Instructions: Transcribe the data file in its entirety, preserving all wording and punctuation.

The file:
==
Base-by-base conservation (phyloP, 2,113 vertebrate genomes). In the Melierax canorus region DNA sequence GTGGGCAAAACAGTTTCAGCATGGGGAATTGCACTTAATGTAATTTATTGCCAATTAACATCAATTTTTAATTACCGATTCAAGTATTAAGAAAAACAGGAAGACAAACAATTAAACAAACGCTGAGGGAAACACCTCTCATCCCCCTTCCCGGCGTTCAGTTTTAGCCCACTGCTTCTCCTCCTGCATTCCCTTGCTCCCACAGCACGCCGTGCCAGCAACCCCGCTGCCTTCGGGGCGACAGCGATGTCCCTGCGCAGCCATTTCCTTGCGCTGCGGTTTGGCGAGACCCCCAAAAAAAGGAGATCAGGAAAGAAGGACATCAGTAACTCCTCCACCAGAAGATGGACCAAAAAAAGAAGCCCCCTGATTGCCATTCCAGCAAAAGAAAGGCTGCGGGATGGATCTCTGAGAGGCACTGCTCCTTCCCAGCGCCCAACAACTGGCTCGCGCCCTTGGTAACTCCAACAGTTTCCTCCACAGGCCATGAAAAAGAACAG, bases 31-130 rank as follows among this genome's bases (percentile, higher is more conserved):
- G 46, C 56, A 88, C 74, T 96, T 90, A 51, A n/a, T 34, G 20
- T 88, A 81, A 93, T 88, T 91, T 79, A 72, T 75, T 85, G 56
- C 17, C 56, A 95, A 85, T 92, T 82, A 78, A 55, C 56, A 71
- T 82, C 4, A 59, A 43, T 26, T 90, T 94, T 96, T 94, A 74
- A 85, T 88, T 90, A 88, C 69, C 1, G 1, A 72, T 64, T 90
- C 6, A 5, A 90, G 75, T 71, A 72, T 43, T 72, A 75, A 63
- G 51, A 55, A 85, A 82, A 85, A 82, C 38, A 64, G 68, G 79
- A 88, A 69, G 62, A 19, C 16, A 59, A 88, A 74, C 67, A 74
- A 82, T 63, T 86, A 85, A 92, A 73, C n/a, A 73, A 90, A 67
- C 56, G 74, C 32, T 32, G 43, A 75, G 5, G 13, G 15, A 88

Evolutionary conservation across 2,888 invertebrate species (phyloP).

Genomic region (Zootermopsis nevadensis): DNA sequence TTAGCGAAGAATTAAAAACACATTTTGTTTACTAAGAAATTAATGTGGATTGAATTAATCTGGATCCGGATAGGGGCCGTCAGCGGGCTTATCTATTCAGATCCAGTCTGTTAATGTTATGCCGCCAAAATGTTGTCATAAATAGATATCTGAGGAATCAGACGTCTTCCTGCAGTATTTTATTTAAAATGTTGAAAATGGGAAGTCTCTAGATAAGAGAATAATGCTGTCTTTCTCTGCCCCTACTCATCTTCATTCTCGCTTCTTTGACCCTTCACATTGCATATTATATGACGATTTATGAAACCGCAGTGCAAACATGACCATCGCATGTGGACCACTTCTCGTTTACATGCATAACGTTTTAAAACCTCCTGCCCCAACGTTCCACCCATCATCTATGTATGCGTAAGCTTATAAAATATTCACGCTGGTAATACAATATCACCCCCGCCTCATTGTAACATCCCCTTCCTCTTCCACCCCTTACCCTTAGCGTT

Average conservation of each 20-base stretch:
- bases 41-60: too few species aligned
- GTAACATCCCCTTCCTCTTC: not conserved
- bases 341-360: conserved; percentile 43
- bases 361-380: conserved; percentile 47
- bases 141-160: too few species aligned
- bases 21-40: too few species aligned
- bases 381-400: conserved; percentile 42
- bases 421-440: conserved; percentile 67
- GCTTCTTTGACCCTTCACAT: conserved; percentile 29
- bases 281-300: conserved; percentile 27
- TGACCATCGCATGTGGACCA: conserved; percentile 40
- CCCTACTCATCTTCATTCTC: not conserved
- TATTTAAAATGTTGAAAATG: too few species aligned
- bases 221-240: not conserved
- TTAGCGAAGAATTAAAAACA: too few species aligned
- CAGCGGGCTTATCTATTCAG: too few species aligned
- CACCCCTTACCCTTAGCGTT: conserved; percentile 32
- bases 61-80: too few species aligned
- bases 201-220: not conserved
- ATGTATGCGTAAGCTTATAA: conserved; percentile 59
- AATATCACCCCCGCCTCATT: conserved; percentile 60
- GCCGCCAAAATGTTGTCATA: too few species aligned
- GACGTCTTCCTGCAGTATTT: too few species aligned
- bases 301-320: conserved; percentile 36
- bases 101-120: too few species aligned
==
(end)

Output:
Base-by-base conservation (phyloP, 2,113 vertebrate genomes). In the Melierax canorus region DNA sequence GTGGGCAAAACAGTTTCAGCATGGGGAATTGCACTTAATGTAATTTATTGCCAATTAACATCAATTTTTAATTACCGATTCAAGTATTAAGAAAAACAGGAAGACAAACAATTAAACAAACGCTGAGGGAAACACCTCTCATCCCCCTTCCCGGCGTTCAGTTTTAGCCCACTGCTTCTCCTCCTGCATTCCCTTGCTCCCACAGCACGCCGTGCCAGCAACCCCGCTGCCTTCGGGGCGACAGCGATGTCCCTGCGCAGCCATTTCCTTGCGCTGCGGTTTGGCGAGACCCCCAAAAAAAGGAGATCAGGAAAGAAGGACATCAGTAACTCCTCCACCAGAAGATGGACCAAAAAAAGAAGCCCCCTGATTGCCATTCCAGCAAAAGAAAGGCTGCGGGATGGATCTCTGAGAGGCACTGCTCCTTCCCAGCGCCCAACAACTGGCTCGCGCCCTTGGTAACTCCAACAGTTTCCTCCACAGGCCATGAAAAAGAACAG, bases 31-130 rank as follows among this genome's bases (percentile, higher is more conserved):
- G 46, C 56, A 88, C 74, T 96, T 90, A 51, A n/a, T 34, G 20
- T 88, A 81, A 93, T 88, T 91, T 79, A 72, T 75, T 85, G 56
- C 17, C 56, A 95, A 85, T 92, T 82, A 78, A 55, C 56, A 71
- T 82, C 4, A 59, A 43, T 26, T 90, T 94, T 96, T 94, A 74
- A 85, T 88, T 90, A 88, C 69, C 1, G 1, A 72, T 64, T 90
- C 6, A 5, A 90, G 75, T 71, A 72, T 43, T 72, A 75, A 63
- G 51, A 55, A 85, A 82, A 85, A 82, C 38, A 64, G 68, G 79
- A 88, A 69, G 62, A 19, C 16, A 59, A 88, A 74, C 67, A 74
- A 82, T 63, T 86, A 85, A 92, A 73, C n/a, A 73, A 90, A 67
- C 56, G 74, C 32, T 32, G 43, A 75, G 5, G 13, G 15, A 88

Evolutionary conservation across 2,888 invertebrate species (phyloP).

Genomic region (Zootermopsis nevadensis): DNA sequence TTAGCGAAGAATTAAAAACACATTTTGTTTACTAAGAAATTAATGTGGATTGAATTAATCTGGATCCGGATAGGGGCCGTCAGCGGGCTTATCTATTCAGATCCAGTCTGTTAATGTTATGCCGCCAAAATGTTGTCATAAATAGATATCTGAGGAATCAGACGTCTTCCTGCAGTATTTTATTTAAAATGTTGAAAATGGGAAGTCTCTAGATAAGAGAATAATGCTGTCTTTCTCTGCCCCTACTCATCTTCATTCTCGCTTCTTTGACCCTTCACATTGCATATTATATGACGATTTATGAAACCGCAGTGCAAACATGACCATCGCATGTGGACCACTTCTCGTTTACATGCATAACGTTTTAAAACCTCCTGCCCCAACGTTCCACCCATCATCTATGTATGCGTAAGCTTATAAAATATTCACGCTGGTAATACAATATCACCCCCGCCTCATTGTAACATCCCCTTCCTCTTCCACCCCTTACCCTTAGCGTT

Average conservation of each 20-base stretch:
- bases 41-60: too few species aligned
- GTAACATCCCCTTCCTCTTC: not conserved
- bases 341-360: conserved; percentile 43
- bases 361-380: conserved; percentile 47
- bases 141-160: too few species aligned
- bases 21-40: too few species aligned
- bases 381-400: conserved; percentile 42
- bases 421-440: conserved; percentile 67
- GCTTCTTTGACCCTTCACAT: conserved; percentile 29
- bases 281-300: conserved; percentile 27
- TGACCATCGCATGTGGACCA: conserved; percentile 40
- CCCTACTCATCTTCATTCTC: not conserved
- TATTTAAAATGTTGAAAATG: too few species aligned
- bases 221-240: not conserved
- TTAGCGAAGAATTAAAAACA: too few species aligned
- CAGCGGGCTTATCTATTCAG: too few species aligned
- CACCCCTTACCCTTAGCGTT: conserved; percentile 32
- bases 61-80: too few species aligned
- bases 201-220: not conserved
- ATGTATGCGTAAGCTTATAA: conserved; percentile 59
- AATATCACCCCCGCCTCATT: conserved; percentile 60
- GCCGCCAAAATGTTGTCATA: too few species aligned
- GACGTCTTCCTGCAGTATTT: too few species aligned
- bases 301-320: conserved; percentile 36
- bases 101-120: too few species aligned